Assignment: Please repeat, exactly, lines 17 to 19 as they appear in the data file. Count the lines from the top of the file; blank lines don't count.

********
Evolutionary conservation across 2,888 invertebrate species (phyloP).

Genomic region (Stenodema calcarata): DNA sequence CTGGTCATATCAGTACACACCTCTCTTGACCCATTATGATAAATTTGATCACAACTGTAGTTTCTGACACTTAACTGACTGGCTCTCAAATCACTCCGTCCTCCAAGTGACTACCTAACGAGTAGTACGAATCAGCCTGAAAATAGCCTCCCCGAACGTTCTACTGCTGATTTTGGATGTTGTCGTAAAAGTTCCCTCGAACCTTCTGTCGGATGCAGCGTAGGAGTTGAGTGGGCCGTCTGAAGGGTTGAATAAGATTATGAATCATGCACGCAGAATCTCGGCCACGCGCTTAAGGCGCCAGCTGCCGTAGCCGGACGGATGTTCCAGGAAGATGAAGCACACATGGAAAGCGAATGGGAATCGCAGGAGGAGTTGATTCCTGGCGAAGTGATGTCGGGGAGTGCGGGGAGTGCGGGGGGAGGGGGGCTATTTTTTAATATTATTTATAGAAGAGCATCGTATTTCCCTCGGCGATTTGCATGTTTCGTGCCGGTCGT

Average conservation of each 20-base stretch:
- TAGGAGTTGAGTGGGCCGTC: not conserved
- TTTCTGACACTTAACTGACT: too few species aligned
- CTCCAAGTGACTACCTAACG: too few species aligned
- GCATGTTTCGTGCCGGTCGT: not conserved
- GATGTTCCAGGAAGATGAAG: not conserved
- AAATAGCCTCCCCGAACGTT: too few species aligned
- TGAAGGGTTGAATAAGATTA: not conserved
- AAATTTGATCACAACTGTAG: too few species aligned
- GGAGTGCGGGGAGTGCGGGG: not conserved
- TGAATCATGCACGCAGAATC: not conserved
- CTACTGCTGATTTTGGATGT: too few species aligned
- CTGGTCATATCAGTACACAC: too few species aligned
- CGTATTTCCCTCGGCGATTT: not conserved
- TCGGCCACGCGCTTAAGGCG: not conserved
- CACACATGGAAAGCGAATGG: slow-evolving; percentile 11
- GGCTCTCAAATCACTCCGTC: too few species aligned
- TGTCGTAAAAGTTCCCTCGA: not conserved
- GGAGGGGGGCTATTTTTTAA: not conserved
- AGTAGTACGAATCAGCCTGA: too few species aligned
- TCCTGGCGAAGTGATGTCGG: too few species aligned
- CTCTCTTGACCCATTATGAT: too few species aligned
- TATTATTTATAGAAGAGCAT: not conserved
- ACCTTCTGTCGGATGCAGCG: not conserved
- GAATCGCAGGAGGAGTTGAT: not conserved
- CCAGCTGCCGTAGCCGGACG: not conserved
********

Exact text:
- TCGGCCACGCGCTTAAGGCG: not conserved
- CACACATGGAAAGCGAATGG: slow-evolving; percentile 11
- GGCTCTCAAATCACTCCGTC: too few species aligned